A Moral Choice: As pressure mounts, faith sustains veteran ABQ doctor who performs third-trimester abortions

If Curtis Boyd lives by one professional mantra, it’s this: Unless a woman has full autonomy over her body, she lacks full citizenship and lives instead as a second-class citizen. The controversial and celebrated abortion provider explains this thoughtfully on a hot, dry Fourth of July day in his Albuquerque office. A wiry man of 80 years, Boyd wears a gray surgical gown and says he’s working the holiday because the type of procedure that his clinic, Southwestern Women’s Options, is known for requires multiple days. The clinic sits near I-25 on Lomas Boulevard, a crowded east-west thoroughfare on the edge of downtown Albuquerque. Across the street looms a pink billboard paid for by the group Prolife Across America.

Three NM Planned Parenthood clinics to close this year

Three Planned Parenthood clinics in New Mexico—one in Albuquerque, one in Rio Rancho and one in Farmington—will close by this fall. Whitney Phillips, a spokeswoman for Planned Parenthood of the Rocky Mountains, which oversees clinics for the women’s health provider in New Mexico, Colorado, Wyoming and Nevada, attributed the closures to “reduced patient volume” and challenges in the healthcare industry. “There’s no secret that the reproductive health landscape right now is tough,” she said, referring to the “defund Planned Parenthood” campaigns from opponents of abortion. None of the three clinics slated to close perform surgical abortions. She also ascribed some of the troubles to the federal Affordable Care Act, which “impacted the way we operated, the way we bill things.” Still, she said Planned Parenthood still supports ACA “because the more people with insurance, the better.”

The coming closures will drop the number of New Mexico Planned Parenthood clinics from six to three by this September.

Martinez threatens furloughs, promises special session

Gov. Susana Martinez criticized the state Legislature heavily Monday, promising to reject a budget sent to her desk and call a special session to redo the budget. She also warned of impending furloughs across state government if a new budget can’t be passed soon. Martinez faulted lawmakers for raising taxes in their budget—specifically gas taxes, auto sales taxes and internet sales taxes—and contended that their plan is not balanced as required under state law. “They overspent our projected revenue by $157 million,” Martinez said at an Albuquerque luncheon sponsored by the state chapter of the National Association of Industrial and Office Properties. “Then they passed a separate bill with $350 million in tax increases and called it a day.”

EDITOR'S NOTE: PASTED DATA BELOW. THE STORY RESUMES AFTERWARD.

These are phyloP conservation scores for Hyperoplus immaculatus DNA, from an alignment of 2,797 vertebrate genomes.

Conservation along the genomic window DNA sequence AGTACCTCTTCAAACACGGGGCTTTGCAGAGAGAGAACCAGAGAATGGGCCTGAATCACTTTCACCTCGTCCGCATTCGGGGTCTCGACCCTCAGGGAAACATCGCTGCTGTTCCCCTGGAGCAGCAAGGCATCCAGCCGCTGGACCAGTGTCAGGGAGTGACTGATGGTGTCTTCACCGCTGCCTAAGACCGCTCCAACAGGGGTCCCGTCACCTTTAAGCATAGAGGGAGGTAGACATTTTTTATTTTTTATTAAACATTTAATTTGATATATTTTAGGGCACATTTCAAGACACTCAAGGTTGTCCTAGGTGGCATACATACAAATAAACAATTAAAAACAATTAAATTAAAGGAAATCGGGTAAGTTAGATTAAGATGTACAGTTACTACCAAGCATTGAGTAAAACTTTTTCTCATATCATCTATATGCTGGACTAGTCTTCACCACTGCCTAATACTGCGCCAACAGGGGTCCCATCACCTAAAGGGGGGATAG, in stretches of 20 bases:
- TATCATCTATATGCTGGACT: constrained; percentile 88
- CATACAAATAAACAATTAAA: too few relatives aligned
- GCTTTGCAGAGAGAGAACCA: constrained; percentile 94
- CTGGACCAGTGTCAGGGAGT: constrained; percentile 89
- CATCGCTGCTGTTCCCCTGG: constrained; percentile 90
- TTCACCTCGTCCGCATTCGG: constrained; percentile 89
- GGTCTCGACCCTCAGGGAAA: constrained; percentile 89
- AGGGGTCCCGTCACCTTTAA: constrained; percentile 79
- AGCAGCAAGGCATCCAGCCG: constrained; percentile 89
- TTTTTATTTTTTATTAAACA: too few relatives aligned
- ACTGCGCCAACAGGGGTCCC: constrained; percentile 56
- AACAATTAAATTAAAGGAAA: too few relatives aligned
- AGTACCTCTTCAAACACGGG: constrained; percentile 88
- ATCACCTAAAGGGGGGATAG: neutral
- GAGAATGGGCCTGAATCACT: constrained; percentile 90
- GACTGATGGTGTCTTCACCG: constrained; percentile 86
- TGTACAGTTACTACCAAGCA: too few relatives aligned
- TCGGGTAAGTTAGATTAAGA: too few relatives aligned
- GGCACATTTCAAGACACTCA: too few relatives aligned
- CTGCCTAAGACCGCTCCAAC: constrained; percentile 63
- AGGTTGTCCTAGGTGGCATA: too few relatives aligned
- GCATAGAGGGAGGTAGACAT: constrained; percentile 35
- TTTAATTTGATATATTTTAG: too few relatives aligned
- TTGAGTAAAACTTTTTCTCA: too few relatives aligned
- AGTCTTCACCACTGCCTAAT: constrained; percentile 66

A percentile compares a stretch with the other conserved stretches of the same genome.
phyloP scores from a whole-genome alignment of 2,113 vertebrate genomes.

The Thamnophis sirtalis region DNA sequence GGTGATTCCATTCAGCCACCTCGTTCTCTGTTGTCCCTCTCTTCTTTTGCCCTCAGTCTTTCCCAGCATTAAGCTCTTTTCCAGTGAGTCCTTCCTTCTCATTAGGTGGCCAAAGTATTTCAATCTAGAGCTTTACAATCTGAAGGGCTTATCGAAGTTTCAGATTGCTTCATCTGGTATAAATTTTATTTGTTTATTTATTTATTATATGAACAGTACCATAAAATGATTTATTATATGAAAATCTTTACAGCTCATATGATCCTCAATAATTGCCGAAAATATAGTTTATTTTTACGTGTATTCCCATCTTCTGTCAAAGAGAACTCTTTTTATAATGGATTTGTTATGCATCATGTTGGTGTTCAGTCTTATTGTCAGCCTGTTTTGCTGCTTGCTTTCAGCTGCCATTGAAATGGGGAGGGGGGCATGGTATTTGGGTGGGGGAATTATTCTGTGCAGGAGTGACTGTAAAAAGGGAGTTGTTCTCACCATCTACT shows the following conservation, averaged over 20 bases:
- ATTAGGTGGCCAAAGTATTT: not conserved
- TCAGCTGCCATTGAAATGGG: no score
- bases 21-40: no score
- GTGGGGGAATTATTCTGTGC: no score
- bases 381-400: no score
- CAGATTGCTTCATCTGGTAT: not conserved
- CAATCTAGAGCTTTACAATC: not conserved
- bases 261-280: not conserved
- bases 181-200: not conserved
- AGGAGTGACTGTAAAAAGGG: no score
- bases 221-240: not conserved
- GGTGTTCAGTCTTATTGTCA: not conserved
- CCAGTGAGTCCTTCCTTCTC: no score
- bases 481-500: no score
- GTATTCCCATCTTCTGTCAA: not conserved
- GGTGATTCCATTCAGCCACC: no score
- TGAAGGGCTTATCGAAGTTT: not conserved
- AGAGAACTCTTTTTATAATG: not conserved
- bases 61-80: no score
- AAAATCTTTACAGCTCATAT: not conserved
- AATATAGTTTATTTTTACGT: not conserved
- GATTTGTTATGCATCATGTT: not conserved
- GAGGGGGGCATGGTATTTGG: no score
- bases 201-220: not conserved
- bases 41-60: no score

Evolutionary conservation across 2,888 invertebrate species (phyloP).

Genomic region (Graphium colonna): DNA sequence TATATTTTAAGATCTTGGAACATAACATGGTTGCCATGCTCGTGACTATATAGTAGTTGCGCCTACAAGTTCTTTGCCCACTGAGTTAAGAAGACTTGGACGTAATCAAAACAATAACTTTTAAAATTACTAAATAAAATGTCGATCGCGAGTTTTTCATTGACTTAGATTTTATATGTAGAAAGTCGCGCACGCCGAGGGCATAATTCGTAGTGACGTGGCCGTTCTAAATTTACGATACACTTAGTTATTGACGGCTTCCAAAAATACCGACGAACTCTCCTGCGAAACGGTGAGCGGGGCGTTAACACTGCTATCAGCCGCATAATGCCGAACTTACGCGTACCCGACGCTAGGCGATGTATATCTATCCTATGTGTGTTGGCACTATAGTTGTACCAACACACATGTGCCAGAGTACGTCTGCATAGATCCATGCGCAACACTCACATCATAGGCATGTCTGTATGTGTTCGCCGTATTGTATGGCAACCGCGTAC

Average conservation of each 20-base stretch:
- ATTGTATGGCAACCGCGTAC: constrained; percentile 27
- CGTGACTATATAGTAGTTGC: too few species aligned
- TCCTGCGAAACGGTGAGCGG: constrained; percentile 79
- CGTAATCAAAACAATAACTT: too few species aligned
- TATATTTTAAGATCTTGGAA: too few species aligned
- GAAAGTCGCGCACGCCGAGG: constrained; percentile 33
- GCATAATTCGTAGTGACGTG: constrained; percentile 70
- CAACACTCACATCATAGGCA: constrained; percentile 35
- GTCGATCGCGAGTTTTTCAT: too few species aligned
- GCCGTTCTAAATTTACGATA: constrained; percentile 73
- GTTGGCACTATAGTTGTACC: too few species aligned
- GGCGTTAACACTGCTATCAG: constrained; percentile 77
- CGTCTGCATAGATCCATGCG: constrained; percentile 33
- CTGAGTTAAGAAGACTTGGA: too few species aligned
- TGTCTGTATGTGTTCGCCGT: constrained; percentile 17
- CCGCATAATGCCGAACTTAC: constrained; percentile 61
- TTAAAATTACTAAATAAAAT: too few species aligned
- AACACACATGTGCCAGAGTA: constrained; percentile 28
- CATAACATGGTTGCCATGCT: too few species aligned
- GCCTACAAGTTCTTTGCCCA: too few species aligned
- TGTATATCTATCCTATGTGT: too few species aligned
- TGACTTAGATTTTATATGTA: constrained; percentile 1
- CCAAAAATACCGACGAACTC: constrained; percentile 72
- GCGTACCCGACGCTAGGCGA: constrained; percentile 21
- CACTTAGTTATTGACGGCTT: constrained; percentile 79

Budgets that require separate legislation to balance them are not unique—Martinez signed such legislation during a special session last year.

House passes bill to expand contraception access

The state House of Representatives approved a bill to preserve contraception coverage put in place as part of the federal Affordable Care Act and expand some access on a mostly party-line vote Monday evening. Three Republicans—state Reps. Sarah Maestas Barnes and Nate Gentry of Albuquerque and Rebecca Dow of Truth or Consequences—joined ranks with Democrats to approve the bill. The bill, sponsored by state Rep. Deborah Armstrong, D-Albuquerque, would expand access to contraceptives by requiring health insurance plans to allow women to obtain up to 12 months of their birth control prescription at one time. The bill would expand the types of contraceptives available over the counter and include condoms and vasectomies in health insurance plans.

Documents: Search warrant on Demesia Padilla

Read the search warrant that led to Tax and Revenue Department Secretary Demesia Padilla’s Thursday resignation:
Demesia Padilla Search Warrant by New Mexico Political Report on Scribd

Martinez’s term as RGA chair ends

Gov. Susana will no longer chair the Republican Governors Association. Instead, the organization elected Wisconsin Gov. Scott Walker, according to an announcement Wednesday. The RGA, which advocates to elect Republican governors across the nation, elected Martinez at its helm last year. Before then, she served for one year as vice chair. Martinez will continue to serve on the RGA’s executive committee.